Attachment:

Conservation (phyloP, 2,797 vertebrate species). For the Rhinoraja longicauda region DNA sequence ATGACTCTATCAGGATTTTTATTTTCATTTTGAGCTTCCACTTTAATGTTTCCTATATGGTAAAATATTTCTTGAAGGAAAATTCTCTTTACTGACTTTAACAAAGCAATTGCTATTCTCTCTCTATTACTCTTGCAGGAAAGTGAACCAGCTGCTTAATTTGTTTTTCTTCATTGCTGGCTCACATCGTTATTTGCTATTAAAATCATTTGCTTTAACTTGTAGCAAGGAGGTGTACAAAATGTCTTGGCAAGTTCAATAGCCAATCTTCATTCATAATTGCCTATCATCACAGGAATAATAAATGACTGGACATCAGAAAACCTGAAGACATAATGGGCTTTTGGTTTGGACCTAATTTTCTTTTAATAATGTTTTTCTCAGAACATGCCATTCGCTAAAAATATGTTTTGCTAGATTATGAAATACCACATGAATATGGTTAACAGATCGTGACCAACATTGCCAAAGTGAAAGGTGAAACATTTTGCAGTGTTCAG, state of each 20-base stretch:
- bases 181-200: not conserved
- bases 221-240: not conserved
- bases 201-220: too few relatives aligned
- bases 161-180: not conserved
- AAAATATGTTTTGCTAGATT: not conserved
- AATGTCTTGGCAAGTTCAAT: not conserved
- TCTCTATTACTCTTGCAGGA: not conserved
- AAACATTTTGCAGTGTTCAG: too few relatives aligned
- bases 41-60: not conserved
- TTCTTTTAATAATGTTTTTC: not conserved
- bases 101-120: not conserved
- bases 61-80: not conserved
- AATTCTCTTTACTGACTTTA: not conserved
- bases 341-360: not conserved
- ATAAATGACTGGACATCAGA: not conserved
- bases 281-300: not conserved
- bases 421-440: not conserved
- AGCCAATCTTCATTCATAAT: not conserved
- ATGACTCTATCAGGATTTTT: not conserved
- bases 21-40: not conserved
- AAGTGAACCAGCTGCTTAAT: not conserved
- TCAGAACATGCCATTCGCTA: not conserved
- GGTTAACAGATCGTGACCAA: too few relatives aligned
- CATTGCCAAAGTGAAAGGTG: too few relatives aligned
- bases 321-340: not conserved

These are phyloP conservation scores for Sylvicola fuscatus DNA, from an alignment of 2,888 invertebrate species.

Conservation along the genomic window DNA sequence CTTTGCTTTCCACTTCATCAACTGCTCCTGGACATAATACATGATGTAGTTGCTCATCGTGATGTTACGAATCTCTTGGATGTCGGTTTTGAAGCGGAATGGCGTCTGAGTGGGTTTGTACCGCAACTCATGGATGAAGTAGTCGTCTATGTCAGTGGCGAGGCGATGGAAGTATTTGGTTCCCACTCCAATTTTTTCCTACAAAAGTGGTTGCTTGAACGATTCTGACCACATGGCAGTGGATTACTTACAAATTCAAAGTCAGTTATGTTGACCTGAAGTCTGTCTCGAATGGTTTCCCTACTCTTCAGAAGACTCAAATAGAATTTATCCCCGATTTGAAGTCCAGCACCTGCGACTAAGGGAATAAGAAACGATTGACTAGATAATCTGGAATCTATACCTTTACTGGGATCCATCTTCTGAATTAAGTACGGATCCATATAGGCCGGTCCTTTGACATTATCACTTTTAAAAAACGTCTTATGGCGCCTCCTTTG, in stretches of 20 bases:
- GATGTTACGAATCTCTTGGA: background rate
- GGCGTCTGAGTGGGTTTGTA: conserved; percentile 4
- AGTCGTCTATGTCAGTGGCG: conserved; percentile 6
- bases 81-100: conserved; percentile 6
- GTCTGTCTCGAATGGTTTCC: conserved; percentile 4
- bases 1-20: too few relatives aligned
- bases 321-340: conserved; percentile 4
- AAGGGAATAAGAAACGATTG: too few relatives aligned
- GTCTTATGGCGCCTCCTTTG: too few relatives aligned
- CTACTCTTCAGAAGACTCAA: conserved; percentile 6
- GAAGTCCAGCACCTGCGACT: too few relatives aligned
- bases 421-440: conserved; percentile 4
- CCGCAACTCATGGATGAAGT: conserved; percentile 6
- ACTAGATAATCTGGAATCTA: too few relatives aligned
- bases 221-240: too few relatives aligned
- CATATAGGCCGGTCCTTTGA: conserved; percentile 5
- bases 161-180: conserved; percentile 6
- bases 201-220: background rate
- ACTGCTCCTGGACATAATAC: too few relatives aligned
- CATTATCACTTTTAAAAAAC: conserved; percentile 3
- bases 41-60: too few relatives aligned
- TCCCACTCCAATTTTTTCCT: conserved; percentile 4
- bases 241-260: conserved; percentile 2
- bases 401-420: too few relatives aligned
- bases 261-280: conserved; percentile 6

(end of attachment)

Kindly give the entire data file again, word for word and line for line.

Conservation (phyloP, 2,797 vertebrate species). For the Rhinoraja longicauda region DNA sequence ATGACTCTATCAGGATTTTTATTTTCATTTTGAGCTTCCACTTTAATGTTTCCTATATGGTAAAATATTTCTTGAAGGAAAATTCTCTTTACTGACTTTAACAAAGCAATTGCTATTCTCTCTCTATTACTCTTGCAGGAAAGTGAACCAGCTGCTTAATTTGTTTTTCTTCATTGCTGGCTCACATCGTTATTTGCTATTAAAATCATTTGCTTTAACTTGTAGCAAGGAGGTGTACAAAATGTCTTGGCAAGTTCAATAGCCAATCTTCATTCATAATTGCCTATCATCACAGGAATAATAAATGACTGGACATCAGAAAACCTGAAGACATAATGGGCTTTTGGTTTGGACCTAATTTTCTTTTAATAATGTTTTTCTCAGAACATGCCATTCGCTAAAAATATGTTTTGCTAGATTATGAAATACCACATGAATATGGTTAACAGATCGTGACCAACATTGCCAAAGTGAAAGGTGAAACATTTTGCAGTGTTCAG, state of each 20-base stretch:
- bases 181-200: not conserved
- bases 221-240: not conserved
- bases 201-220: too few relatives aligned
- bases 161-180: not conserved
- AAAATATGTTTTGCTAGATT: not conserved
- AATGTCTTGGCAAGTTCAAT: not conserved
- TCTCTATTACTCTTGCAGGA: not conserved
- AAACATTTTGCAGTGTTCAG: too few relatives aligned
- bases 41-60: not conserved
- TTCTTTTAATAATGTTTTTC: not conserved
- bases 101-120: not conserved
- bases 61-80: not conserved
- AATTCTCTTTACTGACTTTA: not conserved
- bases 341-360: not conserved
- ATAAATGACTGGACATCAGA: not conserved
- bases 281-300: not conserved
- bases 421-440: not conserved
- AGCCAATCTTCATTCATAAT: not conserved
- ATGACTCTATCAGGATTTTT: not conserved
- bases 21-40: not conserved
- AAGTGAACCAGCTGCTTAAT: not conserved
- TCAGAACATGCCATTCGCTA: not conserved
- GGTTAACAGATCGTGACCAA: too few relatives aligned
- CATTGCCAAAGTGAAAGGTG: too few relatives aligned
- bases 321-340: not conserved

These are phyloP conservation scores for Sylvicola fuscatus DNA, from an alignment of 2,888 invertebrate species.

Conservation along the genomic window DNA sequence CTTTGCTTTCCACTTCATCAACTGCTCCTGGACATAATACATGATGTAGTTGCTCATCGTGATGTTACGAATCTCTTGGATGTCGGTTTTGAAGCGGAATGGCGTCTGAGTGGGTTTGTACCGCAACTCATGGATGAAGTAGTCGTCTATGTCAGTGGCGAGGCGATGGAAGTATTTGGTTCCCACTCCAATTTTTTCCTACAAAAGTGGTTGCTTGAACGATTCTGACCACATGGCAGTGGATTACTTACAAATTCAAAGTCAGTTATGTTGACCTGAAGTCTGTCTCGAATGGTTTCCCTACTCTTCAGAAGACTCAAATAGAATTTATCCCCGATTTGAAGTCCAGCACCTGCGACTAAGGGAATAAGAAACGATTGACTAGATAATCTGGAATCTATACCTTTACTGGGATCCATCTTCTGAATTAAGTACGGATCCATATAGGCCGGTCCTTTGACATTATCACTTTTAAAAAACGTCTTATGGCGCCTCCTTTG, in stretches of 20 bases:
- GATGTTACGAATCTCTTGGA: background rate
- GGCGTCTGAGTGGGTTTGTA: conserved; percentile 4
- AGTCGTCTATGTCAGTGGCG: conserved; percentile 6
- bases 81-100: conserved; percentile 6
- GTCTGTCTCGAATGGTTTCC: conserved; percentile 4
- bases 1-20: too few relatives aligned
- bases 321-340: conserved; percentile 4
- AAGGGAATAAGAAACGATTG: too few relatives aligned
- GTCTTATGGCGCCTCCTTTG: too few relatives aligned
- CTACTCTTCAGAAGACTCAA: conserved; percentile 6
- GAAGTCCAGCACCTGCGACT: too few relatives aligned
- bases 421-440: conserved; percentile 4
- CCGCAACTCATGGATGAAGT: conserved; percentile 6
- ACTAGATAATCTGGAATCTA: too few relatives aligned
- bases 221-240: too few relatives aligned
- CATATAGGCCGGTCCTTTGA: conserved; percentile 5
- bases 161-180: conserved; percentile 6
- bases 201-220: background rate
- ACTGCTCCTGGACATAATAC: too few relatives aligned
- CATTATCACTTTTAAAAAAC: conserved; percentile 3
- bases 41-60: too few relatives aligned
- TCCCACTCCAATTTTTTCCT: conserved; percentile 4
- bases 241-260: conserved; percentile 2
- bases 401-420: too few relatives aligned
- bases 261-280: conserved; percentile 6